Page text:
Can snake venom kill cancer? UNC research shows promise

Long seen as sneaky, scary, and dangerous, the snakes of the world may soon experience a bit of a PR boost thanks to professor Stephen Mackessy of the University of Northern Colorado. Mackessy’s recent research focuses on snake venom and its potential to treat and limit the spread of certain cancers, a path that may one day save lives.

The UNC professor recently received a $50,480 bioscience grant from the Colorado Office of Economic Development and International Trade to test purified compounds found in snake venom. His research targets compounds that could be used to develop drugs to treat breast, colon, and skin cancers, which account for more than 100,000 deaths per year in the United States, according to the Centers for Disease Control and Prevention.

Mackessy has one of the only labs in the world that conducts research on venom from rear-fanged snakes, a group generally considered to be harmless to humans. The hope is that compounds derived from the venom of these snakes will have fewer harmful effects on healthy tissues in cancer patients, while still destroying or inhibiting the growth of cancer cells.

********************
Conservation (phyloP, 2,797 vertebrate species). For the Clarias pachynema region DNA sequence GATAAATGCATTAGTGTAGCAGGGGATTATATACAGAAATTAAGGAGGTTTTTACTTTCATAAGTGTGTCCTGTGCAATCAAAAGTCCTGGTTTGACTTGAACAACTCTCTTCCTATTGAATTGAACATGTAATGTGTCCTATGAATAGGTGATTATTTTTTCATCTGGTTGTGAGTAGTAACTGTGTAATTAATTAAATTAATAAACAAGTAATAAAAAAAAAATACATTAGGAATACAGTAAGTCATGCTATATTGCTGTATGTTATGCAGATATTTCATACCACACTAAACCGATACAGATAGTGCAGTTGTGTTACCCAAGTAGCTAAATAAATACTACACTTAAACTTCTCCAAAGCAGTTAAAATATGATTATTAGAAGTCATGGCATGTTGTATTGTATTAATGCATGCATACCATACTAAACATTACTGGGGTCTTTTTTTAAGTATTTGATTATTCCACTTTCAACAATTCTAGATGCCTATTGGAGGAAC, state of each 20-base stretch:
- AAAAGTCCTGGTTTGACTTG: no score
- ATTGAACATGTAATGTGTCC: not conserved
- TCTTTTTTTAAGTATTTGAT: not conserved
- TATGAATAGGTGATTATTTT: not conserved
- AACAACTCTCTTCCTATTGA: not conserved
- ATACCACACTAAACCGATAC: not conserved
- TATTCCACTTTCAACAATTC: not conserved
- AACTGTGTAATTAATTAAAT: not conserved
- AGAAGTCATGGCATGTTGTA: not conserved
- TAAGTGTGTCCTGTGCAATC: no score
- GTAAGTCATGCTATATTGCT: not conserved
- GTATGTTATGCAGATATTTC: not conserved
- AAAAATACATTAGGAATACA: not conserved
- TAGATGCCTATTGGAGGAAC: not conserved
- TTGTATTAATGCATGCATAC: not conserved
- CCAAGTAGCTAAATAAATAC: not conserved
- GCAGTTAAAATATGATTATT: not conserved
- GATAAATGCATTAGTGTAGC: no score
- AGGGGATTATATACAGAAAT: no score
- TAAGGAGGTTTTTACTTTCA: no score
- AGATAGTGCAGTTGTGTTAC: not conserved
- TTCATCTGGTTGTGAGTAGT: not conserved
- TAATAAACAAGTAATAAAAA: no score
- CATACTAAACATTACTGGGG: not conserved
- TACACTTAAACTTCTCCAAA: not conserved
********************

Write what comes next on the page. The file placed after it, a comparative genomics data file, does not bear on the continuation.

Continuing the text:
This is Mackessy’s second grant for venom research; he first received a $53,260 bioscience grant for the project in 2007. The latest funds will help him expand on findings from his previous research and provide support for undergraduate and graduate student assistance.

In addition to his venom research, Mackessy teaches courses in vertebrate biology and biomedical courses at UNC.

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